In her 3rd year, Chloe was nominated for the 2018 ‘Women in Property’ Student Awards and went on to become the regional winner for Central Scotland. In addition to the valuable experience gained through competing in the event, Chloe was also introduced to the work of the Central Scotland Committee. She maintains a link with the committee and through this she has been involved in mentoring future candidates.

Her Major Project Dissertation was linked to a research project being run by Professor Gabi Medero on landslides in vulnerable communities in Medellin in Colombia.
Due to several logistical and financial constraints in these communities, it wasn’t possible for a traditional retaining wall to be constructed. Chloe proposed a feasible and sustainable alternative retaining wall solution to be used in informal (slum) communities. She took her work very seriously and clearly wanted to help make a difference to peoples’ lives by developing a tailored retaining wall design for the informal settlement in Medellin.

When the team from Medellin came to Edinburgh, she engaged with them and showed how much she cared about helping to improve people’s quality of life, and very importantly reducing the risk of a landslide. Her solution was a vegetative bamboo crib wall. She developed an Excel spreadsheet which allowed the analysis of 2 wall configurations in 48 different scenarios, taking account of variable surcharge loads and the intense rainfall which is experienced in Medellin. The final design performed well, and her analysis concluded that the wall could be a suitable and successful method of slope stabilisation.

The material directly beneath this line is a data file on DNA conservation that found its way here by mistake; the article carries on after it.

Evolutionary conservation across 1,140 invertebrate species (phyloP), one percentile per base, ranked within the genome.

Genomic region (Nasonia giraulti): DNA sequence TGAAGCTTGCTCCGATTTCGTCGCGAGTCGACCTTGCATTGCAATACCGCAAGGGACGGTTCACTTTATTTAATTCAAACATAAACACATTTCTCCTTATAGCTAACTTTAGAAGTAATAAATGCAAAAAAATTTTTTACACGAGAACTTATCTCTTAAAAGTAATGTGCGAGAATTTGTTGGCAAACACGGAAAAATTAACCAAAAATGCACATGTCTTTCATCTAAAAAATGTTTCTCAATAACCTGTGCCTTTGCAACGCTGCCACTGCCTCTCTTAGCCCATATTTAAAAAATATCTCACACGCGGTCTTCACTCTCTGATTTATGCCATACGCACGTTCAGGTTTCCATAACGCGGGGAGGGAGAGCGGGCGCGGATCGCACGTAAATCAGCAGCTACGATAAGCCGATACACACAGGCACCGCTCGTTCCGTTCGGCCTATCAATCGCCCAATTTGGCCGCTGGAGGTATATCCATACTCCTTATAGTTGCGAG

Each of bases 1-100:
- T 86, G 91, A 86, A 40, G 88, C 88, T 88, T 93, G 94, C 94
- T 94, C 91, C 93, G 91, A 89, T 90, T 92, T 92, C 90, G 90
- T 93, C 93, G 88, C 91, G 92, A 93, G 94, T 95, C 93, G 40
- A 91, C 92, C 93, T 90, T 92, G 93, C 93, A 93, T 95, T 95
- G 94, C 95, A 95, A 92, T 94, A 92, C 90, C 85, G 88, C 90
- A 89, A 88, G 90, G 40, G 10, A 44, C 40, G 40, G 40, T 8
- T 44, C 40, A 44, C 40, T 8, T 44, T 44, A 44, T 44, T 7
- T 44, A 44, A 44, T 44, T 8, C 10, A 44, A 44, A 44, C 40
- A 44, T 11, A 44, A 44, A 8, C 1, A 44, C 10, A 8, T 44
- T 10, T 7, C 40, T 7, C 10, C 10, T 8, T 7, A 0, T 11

Outwith university Chloe enjoys weight training and yoga and is passionate about the benefits daily movement can have on all aspects of life. At Heriot Watt she took up Powerlifting, training as a new hobby, training 3-4 times a week. She says it is a great way to balance her studies and unwind after a long day.



Melanie Gines-Cooke

Melanie graduated in summer 2019 with a Masters with Distinction in Architectural Engineering, a fitting celebration rounding off a uniquely successful five years at Heriot Watt University.  Melanie’s success is not limited to curricular achievement: she has been prominent across the academic, social and sporting communities of the university, leading a student engineering team representing the UK in international competition; contributing weekly to the essential community-building activities of our multicultural university chaplaincy; selected as the only undergraduate student to speak at our first global AGM; and playing at home and abroad as vice-president of the university’s football club and captain of the 1st women’s team.

As an engineer, Melanie brings this varied skillset to bear by excelling in tackling complex problems with ingenuity and good humour.  She instigated and led a mixed team of five students from a variety of engineering disciplines, ‘Skoon Maji’ (‘Clean Water’) in 2017, successfully steering this team through gruelling preliminary rounds and selection criteria in the Royal Academy of Engineering/National Academy of Engineering Global Grand Challenges Summit. Under her leadership, the team were selected from an original pool of >50 to represent the UK at the final of the Global Grand Challenges for Engineering Summit in Washington DC, where Melanie proved an excellent ambassador, both for the university and for UK engineering.  The team’s innovation was to propose a Solar-powered, logistically-integrated solution using ceramic and activated carbon to provide potable water to remote communities in Tanzania: a country Melanie had visited the previous year, and the experience of which, had a profound effect on her.